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Accordingly, he ruled that the parties must either withstand a trial and present evidence regarding whether the checkoff program constitutes government speech...

 

 

Beef Checkoff Litigation
Avoids Trial On Factual Issues

The Honorable Richard F. Cebull, United States District Court Judge for the District of Montana, entered an order on August 30, 2002, that averts a trial on factual issues in dispute in the legal battle over the Beef Checkoff Program filed by Montana ranchers Steve and Jeanne Charter and the Center for Individual Freedom. This legal twist comes in response to cross-motions filed by the parties requesting the court to summarily rule on the constitutionality of the checkoff program.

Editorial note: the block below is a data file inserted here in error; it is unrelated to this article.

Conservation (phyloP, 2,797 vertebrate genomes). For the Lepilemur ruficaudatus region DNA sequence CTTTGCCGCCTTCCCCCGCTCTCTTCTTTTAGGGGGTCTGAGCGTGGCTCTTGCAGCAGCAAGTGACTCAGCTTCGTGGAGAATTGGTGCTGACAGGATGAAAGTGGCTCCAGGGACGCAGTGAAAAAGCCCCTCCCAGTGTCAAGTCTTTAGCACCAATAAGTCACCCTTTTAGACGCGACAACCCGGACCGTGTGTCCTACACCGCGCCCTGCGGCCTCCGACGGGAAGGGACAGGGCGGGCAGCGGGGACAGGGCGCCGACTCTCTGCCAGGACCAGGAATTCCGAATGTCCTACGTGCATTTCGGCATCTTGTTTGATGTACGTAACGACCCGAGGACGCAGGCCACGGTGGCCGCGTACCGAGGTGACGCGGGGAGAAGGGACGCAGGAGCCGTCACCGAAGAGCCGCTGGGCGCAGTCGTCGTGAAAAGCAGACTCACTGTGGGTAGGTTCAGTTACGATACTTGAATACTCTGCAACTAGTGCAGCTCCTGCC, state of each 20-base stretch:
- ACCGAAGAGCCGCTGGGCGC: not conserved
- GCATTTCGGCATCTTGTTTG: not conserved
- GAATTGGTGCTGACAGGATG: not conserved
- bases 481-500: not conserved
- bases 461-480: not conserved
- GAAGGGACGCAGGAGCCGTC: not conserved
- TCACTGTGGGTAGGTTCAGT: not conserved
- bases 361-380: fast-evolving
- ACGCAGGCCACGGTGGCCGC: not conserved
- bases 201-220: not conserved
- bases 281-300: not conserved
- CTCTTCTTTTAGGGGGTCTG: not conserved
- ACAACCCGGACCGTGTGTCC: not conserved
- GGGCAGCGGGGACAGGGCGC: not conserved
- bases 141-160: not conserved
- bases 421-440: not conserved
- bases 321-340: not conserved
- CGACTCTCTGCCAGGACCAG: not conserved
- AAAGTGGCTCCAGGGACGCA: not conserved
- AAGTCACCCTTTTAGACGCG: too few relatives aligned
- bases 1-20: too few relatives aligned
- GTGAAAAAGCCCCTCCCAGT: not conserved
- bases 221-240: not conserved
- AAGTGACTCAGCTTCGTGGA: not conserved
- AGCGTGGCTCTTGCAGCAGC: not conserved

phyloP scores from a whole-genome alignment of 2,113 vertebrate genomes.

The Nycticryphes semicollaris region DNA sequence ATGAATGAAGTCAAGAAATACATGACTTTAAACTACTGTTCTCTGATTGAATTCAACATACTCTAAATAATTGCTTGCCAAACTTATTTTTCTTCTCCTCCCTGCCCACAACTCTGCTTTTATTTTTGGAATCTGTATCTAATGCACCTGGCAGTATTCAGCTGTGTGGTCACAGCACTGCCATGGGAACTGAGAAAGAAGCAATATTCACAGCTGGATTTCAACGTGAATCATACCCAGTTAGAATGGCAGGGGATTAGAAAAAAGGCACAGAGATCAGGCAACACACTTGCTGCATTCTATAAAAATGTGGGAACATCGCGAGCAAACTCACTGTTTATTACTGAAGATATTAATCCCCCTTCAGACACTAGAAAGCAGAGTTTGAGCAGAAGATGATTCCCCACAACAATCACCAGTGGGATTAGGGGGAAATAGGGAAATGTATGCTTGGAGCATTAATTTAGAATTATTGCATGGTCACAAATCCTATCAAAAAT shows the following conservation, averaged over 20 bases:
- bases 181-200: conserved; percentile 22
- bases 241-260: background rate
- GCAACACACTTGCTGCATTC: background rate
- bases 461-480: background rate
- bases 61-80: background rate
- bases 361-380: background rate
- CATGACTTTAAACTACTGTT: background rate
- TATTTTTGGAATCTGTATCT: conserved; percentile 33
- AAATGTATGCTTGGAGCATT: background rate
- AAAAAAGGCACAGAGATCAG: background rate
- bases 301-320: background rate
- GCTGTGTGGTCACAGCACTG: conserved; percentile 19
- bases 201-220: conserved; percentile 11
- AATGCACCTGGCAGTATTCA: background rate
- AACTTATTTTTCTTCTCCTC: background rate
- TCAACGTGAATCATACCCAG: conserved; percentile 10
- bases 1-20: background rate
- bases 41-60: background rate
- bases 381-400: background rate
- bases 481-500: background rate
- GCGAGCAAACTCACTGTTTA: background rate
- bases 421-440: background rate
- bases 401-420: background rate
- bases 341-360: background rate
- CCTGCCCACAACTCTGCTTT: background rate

In order to rule on either motion, Judge Cebull opined that no issues of material fact could remain. Accordingly, he ruled that the parties must either withstand a trial and present evidence regarding whether the checkoff program constitutes government speech, or, alternatively, stipulate that the record on this factual issue be limited to exhibits and testimony already before the court and the trial transcript from a similar case involving the Livestock Marketing Association ("LMA"). In May, the federal judge presiding over the LMA case in South Dakota ruled the checkoff program unconstitutional. The LMA case awaits review by the 8th Circuit Court of Appeals in Minnesota.

The parties (including the intervenors) in the Charters’ case agreed to the stipulation, which in effect is a ruling on the factual issues as if there were a trial. The trial order (originally set for September 23rd) has been vacated and the parties await Judge Cebull’s ruling. Not having to reinvent legal wheels and eliminating the burdens of discovery are positive for both sides. Kelly Varnes, counsel for the Charters and the Center, hopes we will have a decision by the end of the year.

For more on the Center’s involvement in the battle over the Beef Checkoff, click here


[Posted September 5, 2002]